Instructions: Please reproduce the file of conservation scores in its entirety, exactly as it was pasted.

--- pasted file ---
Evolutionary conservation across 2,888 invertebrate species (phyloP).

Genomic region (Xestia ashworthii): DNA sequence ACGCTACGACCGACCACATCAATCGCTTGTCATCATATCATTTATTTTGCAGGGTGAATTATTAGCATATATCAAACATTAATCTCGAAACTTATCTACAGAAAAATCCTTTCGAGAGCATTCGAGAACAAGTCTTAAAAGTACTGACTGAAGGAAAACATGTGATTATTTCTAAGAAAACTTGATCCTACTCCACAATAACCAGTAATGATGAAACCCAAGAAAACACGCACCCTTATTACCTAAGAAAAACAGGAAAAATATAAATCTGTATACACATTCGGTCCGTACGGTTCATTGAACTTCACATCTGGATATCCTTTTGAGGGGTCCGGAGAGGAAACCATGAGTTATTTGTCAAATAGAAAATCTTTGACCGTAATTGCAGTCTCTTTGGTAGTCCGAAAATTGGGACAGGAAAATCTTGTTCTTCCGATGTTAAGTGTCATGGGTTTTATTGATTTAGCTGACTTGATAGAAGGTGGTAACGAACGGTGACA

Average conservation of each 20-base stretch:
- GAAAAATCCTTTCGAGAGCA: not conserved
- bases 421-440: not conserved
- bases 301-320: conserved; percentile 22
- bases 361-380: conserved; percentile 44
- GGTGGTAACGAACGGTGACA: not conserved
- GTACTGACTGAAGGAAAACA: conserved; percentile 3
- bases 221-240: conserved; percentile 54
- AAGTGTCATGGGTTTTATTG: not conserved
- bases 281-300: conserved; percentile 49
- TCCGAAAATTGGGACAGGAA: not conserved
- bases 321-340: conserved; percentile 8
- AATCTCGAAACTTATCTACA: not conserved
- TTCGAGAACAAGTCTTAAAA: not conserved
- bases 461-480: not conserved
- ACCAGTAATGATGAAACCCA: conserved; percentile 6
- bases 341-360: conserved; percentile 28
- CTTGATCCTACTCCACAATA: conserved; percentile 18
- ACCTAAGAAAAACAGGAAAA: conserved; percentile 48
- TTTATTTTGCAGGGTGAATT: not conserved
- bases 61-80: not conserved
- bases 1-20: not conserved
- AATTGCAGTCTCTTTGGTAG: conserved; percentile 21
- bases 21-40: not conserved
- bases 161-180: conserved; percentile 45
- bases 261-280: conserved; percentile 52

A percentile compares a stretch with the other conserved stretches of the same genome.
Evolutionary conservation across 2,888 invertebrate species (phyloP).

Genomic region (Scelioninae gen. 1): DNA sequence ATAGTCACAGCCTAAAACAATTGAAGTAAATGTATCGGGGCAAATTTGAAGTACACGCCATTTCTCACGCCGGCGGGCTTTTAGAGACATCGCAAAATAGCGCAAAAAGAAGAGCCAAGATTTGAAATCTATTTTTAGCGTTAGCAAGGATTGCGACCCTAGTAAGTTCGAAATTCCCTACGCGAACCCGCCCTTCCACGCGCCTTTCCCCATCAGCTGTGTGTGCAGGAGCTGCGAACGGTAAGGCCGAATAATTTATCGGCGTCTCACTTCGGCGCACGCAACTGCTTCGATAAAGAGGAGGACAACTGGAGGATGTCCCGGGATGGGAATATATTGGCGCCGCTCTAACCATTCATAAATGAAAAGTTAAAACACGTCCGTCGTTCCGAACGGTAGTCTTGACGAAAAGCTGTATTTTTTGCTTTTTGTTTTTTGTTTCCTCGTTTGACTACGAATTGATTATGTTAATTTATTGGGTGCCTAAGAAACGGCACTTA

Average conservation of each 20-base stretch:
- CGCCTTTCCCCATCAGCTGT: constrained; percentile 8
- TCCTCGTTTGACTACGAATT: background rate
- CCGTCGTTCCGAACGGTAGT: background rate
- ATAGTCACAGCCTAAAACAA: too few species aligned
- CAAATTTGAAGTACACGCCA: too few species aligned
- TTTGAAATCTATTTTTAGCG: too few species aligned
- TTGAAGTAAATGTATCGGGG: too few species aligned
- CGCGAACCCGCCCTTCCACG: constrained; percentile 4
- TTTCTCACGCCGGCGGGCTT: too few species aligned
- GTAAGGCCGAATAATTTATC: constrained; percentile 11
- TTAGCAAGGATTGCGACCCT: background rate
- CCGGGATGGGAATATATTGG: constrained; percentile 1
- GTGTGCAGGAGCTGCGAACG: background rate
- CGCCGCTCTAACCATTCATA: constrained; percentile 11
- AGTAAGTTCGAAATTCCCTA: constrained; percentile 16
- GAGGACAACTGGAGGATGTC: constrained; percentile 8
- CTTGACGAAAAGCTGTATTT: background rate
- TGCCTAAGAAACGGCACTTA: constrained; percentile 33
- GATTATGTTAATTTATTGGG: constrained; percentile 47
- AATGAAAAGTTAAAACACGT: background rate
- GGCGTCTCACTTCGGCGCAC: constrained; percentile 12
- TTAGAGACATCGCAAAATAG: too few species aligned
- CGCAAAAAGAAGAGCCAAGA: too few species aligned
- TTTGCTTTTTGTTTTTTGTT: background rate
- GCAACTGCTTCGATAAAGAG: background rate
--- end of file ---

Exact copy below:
Evolutionary conservation across 2,888 invertebrate species (phyloP).

Genomic region (Xestia ashworthii): DNA sequence ACGCTACGACCGACCACATCAATCGCTTGTCATCATATCATTTATTTTGCAGGGTGAATTATTAGCATATATCAAACATTAATCTCGAAACTTATCTACAGAAAAATCCTTTCGAGAGCATTCGAGAACAAGTCTTAAAAGTACTGACTGAAGGAAAACATGTGATTATTTCTAAGAAAACTTGATCCTACTCCACAATAACCAGTAATGATGAAACCCAAGAAAACACGCACCCTTATTACCTAAGAAAAACAGGAAAAATATAAATCTGTATACACATTCGGTCCGTACGGTTCATTGAACTTCACATCTGGATATCCTTTTGAGGGGTCCGGAGAGGAAACCATGAGTTATTTGTCAAATAGAAAATCTTTGACCGTAATTGCAGTCTCTTTGGTAGTCCGAAAATTGGGACAGGAAAATCTTGTTCTTCCGATGTTAAGTGTCATGGGTTTTATTGATTTAGCTGACTTGATAGAAGGTGGTAACGAACGGTGACA

Average conservation of each 20-base stretch:
- GAAAAATCCTTTCGAGAGCA: not conserved
- bases 421-440: not conserved
- bases 301-320: conserved; percentile 22
- bases 361-380: conserved; percentile 44
- GGTGGTAACGAACGGTGACA: not conserved
- GTACTGACTGAAGGAAAACA: conserved; percentile 3
- bases 221-240: conserved; percentile 54
- AAGTGTCATGGGTTTTATTG: not conserved
- bases 281-300: conserved; percentile 49
- TCCGAAAATTGGGACAGGAA: not conserved
- bases 321-340: conserved; percentile 8
- AATCTCGAAACTTATCTACA: not conserved
- TTCGAGAACAAGTCTTAAAA: not conserved
- bases 461-480: not conserved
- ACCAGTAATGATGAAACCCA: conserved; percentile 6
- bases 341-360: conserved; percentile 28
- CTTGATCCTACTCCACAATA: conserved; percentile 18
- ACCTAAGAAAAACAGGAAAA: conserved; percentile 48
- TTTATTTTGCAGGGTGAATT: not conserved
- bases 61-80: not conserved
- bases 1-20: not conserved
- AATTGCAGTCTCTTTGGTAG: conserved; percentile 21
- bases 21-40: not conserved
- bases 161-180: conserved; percentile 45
- bases 261-280: conserved; percentile 52

A percentile compares a stretch with the other conserved stretches of the same genome.
Evolutionary conservation across 2,888 invertebrate species (phyloP).

Genomic region (Scelioninae gen. 1): DNA sequence ATAGTCACAGCCTAAAACAATTGAAGTAAATGTATCGGGGCAAATTTGAAGTACACGCCATTTCTCACGCCGGCGGGCTTTTAGAGACATCGCAAAATAGCGCAAAAAGAAGAGCCAAGATTTGAAATCTATTTTTAGCGTTAGCAAGGATTGCGACCCTAGTAAGTTCGAAATTCCCTACGCGAACCCGCCCTTCCACGCGCCTTTCCCCATCAGCTGTGTGTGCAGGAGCTGCGAACGGTAAGGCCGAATAATTTATCGGCGTCTCACTTCGGCGCACGCAACTGCTTCGATAAAGAGGAGGACAACTGGAGGATGTCCCGGGATGGGAATATATTGGCGCCGCTCTAACCATTCATAAATGAAAAGTTAAAACACGTCCGTCGTTCCGAACGGTAGTCTTGACGAAAAGCTGTATTTTTTGCTTTTTGTTTTTTGTTTCCTCGTTTGACTACGAATTGATTATGTTAATTTATTGGGTGCCTAAGAAACGGCACTTA

Average conservation of each 20-base stretch:
- CGCCTTTCCCCATCAGCTGT: constrained; percentile 8
- TCCTCGTTTGACTACGAATT: background rate
- CCGTCGTTCCGAACGGTAGT: background rate
- ATAGTCACAGCCTAAAACAA: too few species aligned
- CAAATTTGAAGTACACGCCA: too few species aligned
- TTTGAAATCTATTTTTAGCG: too few species aligned
- TTGAAGTAAATGTATCGGGG: too few species aligned
- CGCGAACCCGCCCTTCCACG: constrained; percentile 4
- TTTCTCACGCCGGCGGGCTT: too few species aligned
- GTAAGGCCGAATAATTTATC: constrained; percentile 11
- TTAGCAAGGATTGCGACCCT: background rate
- CCGGGATGGGAATATATTGG: constrained; percentile 1
- GTGTGCAGGAGCTGCGAACG: background rate
- CGCCGCTCTAACCATTCATA: constrained; percentile 11
- AGTAAGTTCGAAATTCCCTA: constrained; percentile 16
- GAGGACAACTGGAGGATGTC: constrained; percentile 8
- CTTGACGAAAAGCTGTATTT: background rate
- TGCCTAAGAAACGGCACTTA: constrained; percentile 33
- GATTATGTTAATTTATTGGG: constrained; percentile 47
- AATGAAAAGTTAAAACACGT: background rate
- GGCGTCTCACTTCGGCGCAC: constrained; percentile 12
- TTAGAGACATCGCAAAATAG: too few species aligned
- CGCAAAAAGAAGAGCCAAGA: too few species aligned
- TTTGCTTTTTGTTTTTTGTT: background rate
- GCAACTGCTTCGATAAAGAG: background rate